Barcelona Short Film Festival 2020
22 - 25 October 
Section 1
Michael Vukadinovich
The Priest
barcelonashortfilm.com
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In a lonely desert town a suicidal priest makes a decision that kicks into motion a series of strange and comedic events leading him to an unexpected discovery.

Hi Mike thank you for talking to TNC, how are you holding up during these very strange times?

Thanks for having me. Well, most of my pants no longer fit, but otherwise I’m doing okay. Fortunately, my friends and family are healthy.

Has this time offered you any new creative inspiration?

Honestly, I don’t think I’ve processed these past months through any creative lens yet. It’s been a time when anxiety and fear is constantly in the background and that’s made it hard to feel creative. The collective experience of seeing a good play or movie is really important and I miss that greatly. If anything, it’s been a time of re-evaluating what’s really important in life and simplifying things, which I think long term will be extremely beneficial creatively. I do think down the road this is all going to lead to some really incredible art because it has upended our daily lives and how we interact with people so fundamentally. What art will be created in response to a year of being afraid to get close to other people?

Your festival run with The Priest has been amazing already picking up multiple nominations and a win at Santorini Film Festival, what do you think it is about your film that has connected with audiences so much?

Thank you! I think for one thing Patton Oswalt gives a really amazing performance in a type of role you’re not used to seeing him play before. He makes you feel so much with just a look and it’s easy to feel connected to him. I think people are also connecting with the redemption side of the story. A series of pretty horrible, funny and strange things happen to the priest, but they all serve to lead him back to the church. Whether you see it as coincidence or god, he finds what he’s looking for in the end and there’s hopefully something that feels satisfying about that journey. 

The Priest will next be seen at the Barcelona Short Film Festival, what does it mean to you to be part of such an amazing lineup of short films?

It means a huge deal to our whole team to be part of such a respected festival with so many talented filmmakers. When you make a short film there’s usually very little money and so you end up asking a lot of favours of a lot of people. “The Priest” was no different. So many talented people worked hours on the film because they love what they do and the process of making something. And so to be recognized in any way is hugely rewarding. And for me as a writer, to have anyone connect with the strange little thing I wrote alone in my room is always an incredible feeling.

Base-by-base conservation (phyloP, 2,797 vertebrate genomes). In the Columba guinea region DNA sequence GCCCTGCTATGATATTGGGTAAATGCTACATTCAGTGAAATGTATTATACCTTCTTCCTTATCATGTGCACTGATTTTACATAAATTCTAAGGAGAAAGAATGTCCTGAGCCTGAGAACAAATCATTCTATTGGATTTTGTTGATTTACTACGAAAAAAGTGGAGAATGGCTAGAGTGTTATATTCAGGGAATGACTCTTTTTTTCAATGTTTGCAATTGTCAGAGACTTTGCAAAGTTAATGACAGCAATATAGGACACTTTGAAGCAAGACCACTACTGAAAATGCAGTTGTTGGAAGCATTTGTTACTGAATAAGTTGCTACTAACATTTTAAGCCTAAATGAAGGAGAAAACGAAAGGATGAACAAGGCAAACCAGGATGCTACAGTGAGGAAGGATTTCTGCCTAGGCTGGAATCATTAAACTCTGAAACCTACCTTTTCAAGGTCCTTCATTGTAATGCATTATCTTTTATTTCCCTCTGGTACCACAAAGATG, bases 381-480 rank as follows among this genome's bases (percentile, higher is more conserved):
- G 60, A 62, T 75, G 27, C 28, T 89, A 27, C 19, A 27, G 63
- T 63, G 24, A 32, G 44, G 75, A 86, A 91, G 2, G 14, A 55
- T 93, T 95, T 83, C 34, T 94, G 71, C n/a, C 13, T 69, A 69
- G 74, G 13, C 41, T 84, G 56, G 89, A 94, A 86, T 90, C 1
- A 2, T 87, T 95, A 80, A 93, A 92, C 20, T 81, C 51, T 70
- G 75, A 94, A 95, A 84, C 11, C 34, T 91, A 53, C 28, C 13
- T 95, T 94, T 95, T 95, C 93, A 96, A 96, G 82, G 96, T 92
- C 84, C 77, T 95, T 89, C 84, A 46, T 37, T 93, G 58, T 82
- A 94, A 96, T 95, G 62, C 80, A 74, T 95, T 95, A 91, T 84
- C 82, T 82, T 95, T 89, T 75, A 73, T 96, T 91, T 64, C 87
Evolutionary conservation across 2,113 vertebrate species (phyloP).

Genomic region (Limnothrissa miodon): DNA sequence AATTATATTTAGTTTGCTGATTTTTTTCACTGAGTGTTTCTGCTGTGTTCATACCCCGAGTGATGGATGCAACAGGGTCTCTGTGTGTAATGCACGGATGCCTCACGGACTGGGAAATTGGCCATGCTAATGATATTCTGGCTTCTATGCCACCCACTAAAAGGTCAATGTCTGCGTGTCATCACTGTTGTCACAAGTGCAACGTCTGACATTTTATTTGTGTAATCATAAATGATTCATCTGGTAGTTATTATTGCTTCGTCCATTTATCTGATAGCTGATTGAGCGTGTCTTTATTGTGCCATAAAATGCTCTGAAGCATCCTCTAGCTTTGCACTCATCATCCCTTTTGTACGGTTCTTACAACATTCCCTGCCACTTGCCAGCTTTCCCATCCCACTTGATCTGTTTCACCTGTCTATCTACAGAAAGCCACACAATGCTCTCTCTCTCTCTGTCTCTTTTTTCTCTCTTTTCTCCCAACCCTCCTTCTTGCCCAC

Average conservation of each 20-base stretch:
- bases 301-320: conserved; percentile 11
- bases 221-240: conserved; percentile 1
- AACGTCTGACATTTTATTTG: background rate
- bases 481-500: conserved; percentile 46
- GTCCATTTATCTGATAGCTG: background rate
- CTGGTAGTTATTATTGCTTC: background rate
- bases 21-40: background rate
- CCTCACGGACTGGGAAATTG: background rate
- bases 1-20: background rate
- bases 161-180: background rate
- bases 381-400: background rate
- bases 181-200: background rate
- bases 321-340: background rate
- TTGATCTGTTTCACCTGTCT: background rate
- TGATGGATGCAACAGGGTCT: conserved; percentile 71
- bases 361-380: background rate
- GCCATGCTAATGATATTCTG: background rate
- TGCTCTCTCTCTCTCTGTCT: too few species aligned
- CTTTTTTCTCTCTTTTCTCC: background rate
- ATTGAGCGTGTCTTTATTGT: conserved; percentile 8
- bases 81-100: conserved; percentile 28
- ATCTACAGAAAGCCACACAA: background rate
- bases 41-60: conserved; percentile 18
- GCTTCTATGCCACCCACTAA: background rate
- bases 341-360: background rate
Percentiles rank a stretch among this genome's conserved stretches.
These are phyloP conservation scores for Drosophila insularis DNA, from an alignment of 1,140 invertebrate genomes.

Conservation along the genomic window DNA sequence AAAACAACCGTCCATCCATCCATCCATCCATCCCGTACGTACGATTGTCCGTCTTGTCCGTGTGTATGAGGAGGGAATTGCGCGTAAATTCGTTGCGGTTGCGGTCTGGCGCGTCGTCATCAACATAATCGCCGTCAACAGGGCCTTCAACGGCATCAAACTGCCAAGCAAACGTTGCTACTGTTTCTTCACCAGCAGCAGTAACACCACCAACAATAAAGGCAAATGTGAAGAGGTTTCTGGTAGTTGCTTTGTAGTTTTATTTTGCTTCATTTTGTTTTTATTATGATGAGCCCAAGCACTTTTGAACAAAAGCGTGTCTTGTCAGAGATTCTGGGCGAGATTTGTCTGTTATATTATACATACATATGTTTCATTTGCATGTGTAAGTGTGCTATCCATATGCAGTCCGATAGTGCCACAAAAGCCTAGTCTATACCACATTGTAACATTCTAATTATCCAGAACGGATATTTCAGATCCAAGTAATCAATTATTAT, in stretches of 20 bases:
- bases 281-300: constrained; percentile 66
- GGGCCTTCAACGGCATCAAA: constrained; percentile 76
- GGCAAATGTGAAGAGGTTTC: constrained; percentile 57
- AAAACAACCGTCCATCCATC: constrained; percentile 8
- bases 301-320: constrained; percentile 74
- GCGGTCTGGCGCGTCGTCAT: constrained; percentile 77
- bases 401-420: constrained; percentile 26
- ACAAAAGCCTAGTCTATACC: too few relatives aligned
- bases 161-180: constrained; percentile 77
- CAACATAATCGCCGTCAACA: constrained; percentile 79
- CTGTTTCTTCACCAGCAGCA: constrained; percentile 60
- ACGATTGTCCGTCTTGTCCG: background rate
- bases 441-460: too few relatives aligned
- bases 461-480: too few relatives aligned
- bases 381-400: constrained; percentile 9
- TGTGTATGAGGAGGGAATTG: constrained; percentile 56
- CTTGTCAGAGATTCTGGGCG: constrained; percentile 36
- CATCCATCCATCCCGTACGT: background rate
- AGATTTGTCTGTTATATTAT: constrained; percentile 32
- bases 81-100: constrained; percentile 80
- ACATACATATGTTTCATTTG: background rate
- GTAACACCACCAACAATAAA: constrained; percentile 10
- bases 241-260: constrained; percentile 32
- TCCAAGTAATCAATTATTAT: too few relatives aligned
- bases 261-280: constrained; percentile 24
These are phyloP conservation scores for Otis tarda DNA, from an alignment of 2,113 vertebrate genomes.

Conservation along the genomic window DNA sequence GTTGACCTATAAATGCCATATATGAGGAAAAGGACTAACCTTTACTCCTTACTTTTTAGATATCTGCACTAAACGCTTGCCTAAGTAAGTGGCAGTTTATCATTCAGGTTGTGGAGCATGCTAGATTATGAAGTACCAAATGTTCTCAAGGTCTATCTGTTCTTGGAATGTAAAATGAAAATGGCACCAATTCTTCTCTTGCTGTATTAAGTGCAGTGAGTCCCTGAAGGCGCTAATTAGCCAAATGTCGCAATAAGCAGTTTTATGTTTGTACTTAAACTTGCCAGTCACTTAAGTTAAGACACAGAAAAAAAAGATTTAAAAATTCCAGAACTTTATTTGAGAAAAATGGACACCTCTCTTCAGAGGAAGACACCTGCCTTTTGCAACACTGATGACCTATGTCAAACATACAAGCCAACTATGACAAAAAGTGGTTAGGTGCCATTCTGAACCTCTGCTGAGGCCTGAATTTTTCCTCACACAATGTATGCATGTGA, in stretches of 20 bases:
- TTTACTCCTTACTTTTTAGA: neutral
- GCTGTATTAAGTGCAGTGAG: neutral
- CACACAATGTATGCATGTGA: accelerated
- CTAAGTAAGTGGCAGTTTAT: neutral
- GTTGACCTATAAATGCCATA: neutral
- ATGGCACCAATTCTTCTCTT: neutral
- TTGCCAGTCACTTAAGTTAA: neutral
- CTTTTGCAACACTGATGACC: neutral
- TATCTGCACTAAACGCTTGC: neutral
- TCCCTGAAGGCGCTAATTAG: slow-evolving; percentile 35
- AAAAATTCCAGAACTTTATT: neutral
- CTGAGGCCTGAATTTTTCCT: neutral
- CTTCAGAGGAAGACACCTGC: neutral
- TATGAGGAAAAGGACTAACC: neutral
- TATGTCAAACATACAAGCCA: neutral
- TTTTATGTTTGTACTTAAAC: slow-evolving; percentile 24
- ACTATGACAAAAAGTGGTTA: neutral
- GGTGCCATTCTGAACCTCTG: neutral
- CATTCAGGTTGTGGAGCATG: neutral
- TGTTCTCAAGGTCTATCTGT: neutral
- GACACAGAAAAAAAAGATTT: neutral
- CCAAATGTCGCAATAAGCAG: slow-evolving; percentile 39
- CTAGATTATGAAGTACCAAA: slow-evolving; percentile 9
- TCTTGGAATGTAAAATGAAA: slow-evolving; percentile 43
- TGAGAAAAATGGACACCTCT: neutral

The Priest

Can you tell me a little bit about The Priest, how did this film come about? What inspired your screenplay?

It really started with a question. I live in Los Angeles and when you drive outside the city you quickly come upon all these small desert towns that line the west. They seem to collect such an eclectic group of people that you wouldn’t expect to live together: drifters, military workers, UFO seekers, survivalists, isolationists, hippies, and so on. They are people often either hiding from something or searching for something. And in almost all of them all is a church. And so the question I began with was who are the priests and pastors of these forgotten churches and how do they find the faith to go on? How can they feel useful so far away from the rest of the world? And in response to that question came the screenplay, which tells the story of a grieving priest who desires to have a real experience.

"You make changes as a director to preserve the integrity of the writing."

You have an amazing cast, did you have an idea when writing The Priest who you wanted to be in your short film?

I had no idea, but after I wrote it I thought it would be interesting to cast a comedian for the role of the priest. He’s a mostly silent character and I wanted someone who can communicate and emote a great deal with a look. It needed to be someone who could both be funny and tragic without saying anything. So I had all this in mind when one day I was with my friend waiting for his car at a parking lot and I looked over to see Patton Oswalt waiting next to us. It was like a crazy sign. And I thought, he’d be perfect! He’ll never ever do it, but man he’d be good. I’ve been a fan of his for a long time and I could just see him in the role. He’s so incredibly funny but also has a certain melancholy and thoughtfulness about him. I didn’t say anything to him that day but I thought what the hell and sent the script to his manager with the huge offer of like a hundred bucks… and a couple weeks later they called and said he was in, but that he wanted his payment to be given to charity. I couldn’t believe it. I was so happy and at the same time, like oh shit, I better figure out how to direct now!